New Cassel, Wisconsin

New Cassel or New Cassell, formerly Crouchville, was a village on the Milwaukee River in the northwestern corner of the Town of Auburn in Fond du Lac County, Wisconsin.[1] It was eventually absorbed into Campbellsport, Wisconsin (the two had been called "The Twin Villages"[2]) after the latter was incorporated in 1902, and now constitutes the east end of that village.

It was the first settlement in Auburn, having been founded by one Ludin Crouch, a schoolteacher from New York State. Crouch and a Native American companion named Weh-aug-wok-na had come up the Milwaukee River in February 1846 in search of a good site to build a dam for waterpower, and found it at this spot. Crouch and his brother-in-law John Howell returned in the spring and claimed land on each side of the river, in order to build a sawmill. The dam was built; the new settlement was formally named Crouchville on July 4, 1846, and by fall Crouch's sawmill was in operation. It was the first in the region, and supplied demand as far away as Taycheedah. By 1856, having changed hands several times, it had fallen into disuse; one Emil Brayman purchased the site, and started to build a flour mill at that location. He got the village's name changed to New Cassel, after his homeland of Hesse-Cassel, but never completed the flour mill. At that time, the local post office, previously called the Auburn post office, was moved to the New Cassel mill and given the same name as the village.[3]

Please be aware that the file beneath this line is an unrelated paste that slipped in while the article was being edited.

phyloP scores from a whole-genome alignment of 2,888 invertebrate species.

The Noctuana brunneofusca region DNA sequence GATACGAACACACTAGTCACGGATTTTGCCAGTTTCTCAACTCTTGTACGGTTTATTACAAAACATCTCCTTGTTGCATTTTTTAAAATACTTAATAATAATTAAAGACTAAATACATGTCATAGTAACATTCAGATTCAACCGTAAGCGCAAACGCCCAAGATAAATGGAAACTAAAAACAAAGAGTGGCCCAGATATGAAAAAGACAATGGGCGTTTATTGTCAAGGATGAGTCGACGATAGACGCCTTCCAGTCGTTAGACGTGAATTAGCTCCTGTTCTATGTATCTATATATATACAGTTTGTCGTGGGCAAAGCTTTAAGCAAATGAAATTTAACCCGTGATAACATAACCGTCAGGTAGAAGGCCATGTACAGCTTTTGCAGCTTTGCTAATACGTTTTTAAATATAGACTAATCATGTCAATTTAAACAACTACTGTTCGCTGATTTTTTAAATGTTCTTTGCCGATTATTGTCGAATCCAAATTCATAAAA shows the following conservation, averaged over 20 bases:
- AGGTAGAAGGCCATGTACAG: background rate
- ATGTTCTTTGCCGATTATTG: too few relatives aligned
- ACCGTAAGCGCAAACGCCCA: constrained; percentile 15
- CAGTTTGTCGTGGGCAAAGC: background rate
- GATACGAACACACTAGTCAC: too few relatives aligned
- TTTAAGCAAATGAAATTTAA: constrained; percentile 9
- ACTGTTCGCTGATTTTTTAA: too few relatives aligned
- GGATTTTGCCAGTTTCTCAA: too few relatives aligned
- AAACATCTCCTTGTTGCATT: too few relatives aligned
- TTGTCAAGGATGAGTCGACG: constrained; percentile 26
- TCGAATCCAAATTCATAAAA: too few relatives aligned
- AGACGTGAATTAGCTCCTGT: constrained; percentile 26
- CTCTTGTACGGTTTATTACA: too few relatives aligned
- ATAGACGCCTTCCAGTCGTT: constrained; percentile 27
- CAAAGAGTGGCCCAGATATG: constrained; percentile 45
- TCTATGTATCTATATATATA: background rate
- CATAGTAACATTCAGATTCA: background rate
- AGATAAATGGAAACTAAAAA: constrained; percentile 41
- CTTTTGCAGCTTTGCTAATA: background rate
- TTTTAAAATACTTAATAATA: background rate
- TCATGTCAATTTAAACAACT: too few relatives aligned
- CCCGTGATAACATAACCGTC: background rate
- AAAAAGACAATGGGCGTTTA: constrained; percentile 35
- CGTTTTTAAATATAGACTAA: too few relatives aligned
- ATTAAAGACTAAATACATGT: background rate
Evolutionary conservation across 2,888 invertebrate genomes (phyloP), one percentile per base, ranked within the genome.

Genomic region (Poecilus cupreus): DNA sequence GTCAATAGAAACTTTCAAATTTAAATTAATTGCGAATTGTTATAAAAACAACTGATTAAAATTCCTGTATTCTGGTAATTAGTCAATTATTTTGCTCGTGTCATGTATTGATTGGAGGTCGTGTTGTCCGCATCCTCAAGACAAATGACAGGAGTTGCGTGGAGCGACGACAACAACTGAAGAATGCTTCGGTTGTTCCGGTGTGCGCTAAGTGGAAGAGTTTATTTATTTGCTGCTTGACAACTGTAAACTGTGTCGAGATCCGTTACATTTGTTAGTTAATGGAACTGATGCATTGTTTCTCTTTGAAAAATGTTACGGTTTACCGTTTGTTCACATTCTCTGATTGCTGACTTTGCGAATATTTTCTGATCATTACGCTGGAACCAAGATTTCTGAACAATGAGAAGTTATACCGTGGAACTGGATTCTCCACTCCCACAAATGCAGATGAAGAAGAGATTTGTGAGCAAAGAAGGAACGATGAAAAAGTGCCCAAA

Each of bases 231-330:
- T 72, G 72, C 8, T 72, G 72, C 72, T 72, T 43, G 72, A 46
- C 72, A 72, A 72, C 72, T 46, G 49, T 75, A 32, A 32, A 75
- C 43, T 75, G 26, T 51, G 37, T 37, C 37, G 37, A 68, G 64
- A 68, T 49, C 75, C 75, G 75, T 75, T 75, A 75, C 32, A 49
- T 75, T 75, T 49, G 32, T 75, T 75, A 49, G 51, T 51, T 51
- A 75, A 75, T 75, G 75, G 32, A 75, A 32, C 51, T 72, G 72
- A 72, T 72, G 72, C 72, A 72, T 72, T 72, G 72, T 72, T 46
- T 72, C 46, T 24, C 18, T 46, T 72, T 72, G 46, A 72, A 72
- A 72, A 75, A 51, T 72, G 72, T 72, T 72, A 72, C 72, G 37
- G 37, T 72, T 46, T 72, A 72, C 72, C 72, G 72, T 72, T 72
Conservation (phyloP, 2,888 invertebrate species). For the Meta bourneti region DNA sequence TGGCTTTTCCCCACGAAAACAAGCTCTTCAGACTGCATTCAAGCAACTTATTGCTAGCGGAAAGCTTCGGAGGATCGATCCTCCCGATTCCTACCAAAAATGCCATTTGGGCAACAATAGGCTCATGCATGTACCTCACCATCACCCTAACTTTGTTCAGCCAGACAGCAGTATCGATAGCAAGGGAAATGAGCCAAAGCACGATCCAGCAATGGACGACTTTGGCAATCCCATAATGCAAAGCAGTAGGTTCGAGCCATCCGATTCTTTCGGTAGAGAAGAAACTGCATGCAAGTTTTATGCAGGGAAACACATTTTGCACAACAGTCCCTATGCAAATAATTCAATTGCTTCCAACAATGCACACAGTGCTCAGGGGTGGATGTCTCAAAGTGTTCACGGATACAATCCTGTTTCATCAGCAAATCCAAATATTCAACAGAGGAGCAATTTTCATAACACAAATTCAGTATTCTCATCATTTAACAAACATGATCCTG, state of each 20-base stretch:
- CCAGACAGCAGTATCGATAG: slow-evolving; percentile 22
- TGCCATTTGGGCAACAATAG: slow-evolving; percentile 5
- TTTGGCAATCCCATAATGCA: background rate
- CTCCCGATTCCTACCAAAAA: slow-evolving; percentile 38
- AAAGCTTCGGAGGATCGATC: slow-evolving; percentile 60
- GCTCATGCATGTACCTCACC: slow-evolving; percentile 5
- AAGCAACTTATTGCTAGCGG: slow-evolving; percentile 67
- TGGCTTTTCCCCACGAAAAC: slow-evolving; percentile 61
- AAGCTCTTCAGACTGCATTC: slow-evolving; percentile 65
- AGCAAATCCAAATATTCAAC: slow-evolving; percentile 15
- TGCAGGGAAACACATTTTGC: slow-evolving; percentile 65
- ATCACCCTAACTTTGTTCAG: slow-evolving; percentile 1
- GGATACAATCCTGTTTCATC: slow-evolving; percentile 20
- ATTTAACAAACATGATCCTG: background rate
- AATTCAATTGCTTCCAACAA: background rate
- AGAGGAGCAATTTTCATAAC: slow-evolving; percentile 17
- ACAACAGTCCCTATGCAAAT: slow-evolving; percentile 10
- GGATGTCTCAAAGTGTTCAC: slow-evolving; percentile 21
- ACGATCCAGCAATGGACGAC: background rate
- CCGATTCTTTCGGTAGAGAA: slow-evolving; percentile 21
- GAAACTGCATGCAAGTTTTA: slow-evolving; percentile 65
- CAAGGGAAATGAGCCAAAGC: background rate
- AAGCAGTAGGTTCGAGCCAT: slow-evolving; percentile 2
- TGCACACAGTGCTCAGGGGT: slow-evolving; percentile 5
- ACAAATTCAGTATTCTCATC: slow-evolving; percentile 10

By 1868, there was a hotel, a flour mill, three churches (Baptist, Catholic and "Protestant or Lutheran", three general stores, a tin shop, two smithies, two tailors, two carpenters, a brick mason, a cabinet maker, two shoemakers, a harnessmaker, two breweries, a meat market, two saloons, a notary public, a cooper shop and a physician.[4]

On April 28, 1874, Emma Franziska Höll (Sister Mary Alexia) and two other nuns arrived in New Cassel from Schwarzach, in the German Empire, to establish a new religious congregation. They built a boarding school in New Cassel, and would in subsequent years built other facilities in Wisconsin, including a mission for Chippewa Indians in Reserve, Wisconsin and what would eventually become the SSSF motherhouse in Milwaukee.[5]

As late as the Wisconsin State Gazetteer, 1919-20 it was listed as a separate settlement. The New Cassel post office was discontinued between 1923 and 1925.[6]

Notable peopleEdit

ReferencesEdit

  1. ^ "New Cassel, Campbellsport" (Map). Illustrated Atlas Map of Fond du Lac County. Fond du Lac, Wisconsin: Harney and Tucker. 1874.
  2. ^ Weekly Wisconsin April 16, 1898; p.6
  3. ^ Western Historical Co. The History of Fond Du Lac County, Wisconsin: Containing ... War Record, Biographical Sketches ... History of Wisconsin ... Etc. Chicago: Western historical company, 1880; pp. 736-738
  4. ^ Fond du Lac county gazetteer : containing directories of Fond du Lac, Ripon and Waupun, and historical and descriptive sketches of the several townships of the county Fond du Lac: Commonwealth Power Press Printing Establishment, 1868; p. 16
  5. ^ "Höll, Emma Franziska" in, Litoff, Judy Barrett and Judith McDonnell, eds. European Immigrant Women in the United States: A Biographical Dictionary New York: Garland, 1994; pp. 143-144.
  6. ^ Holmes, Fred L., ed. The Wisconsin blue book, 1925 Madison: Democrat Printing Company, State Printer, 1925; p. 714

Coordinates: 43°35′53″N 88°16′27″W / 43.59806°N 88.27417°W / 43.59806; -88.27417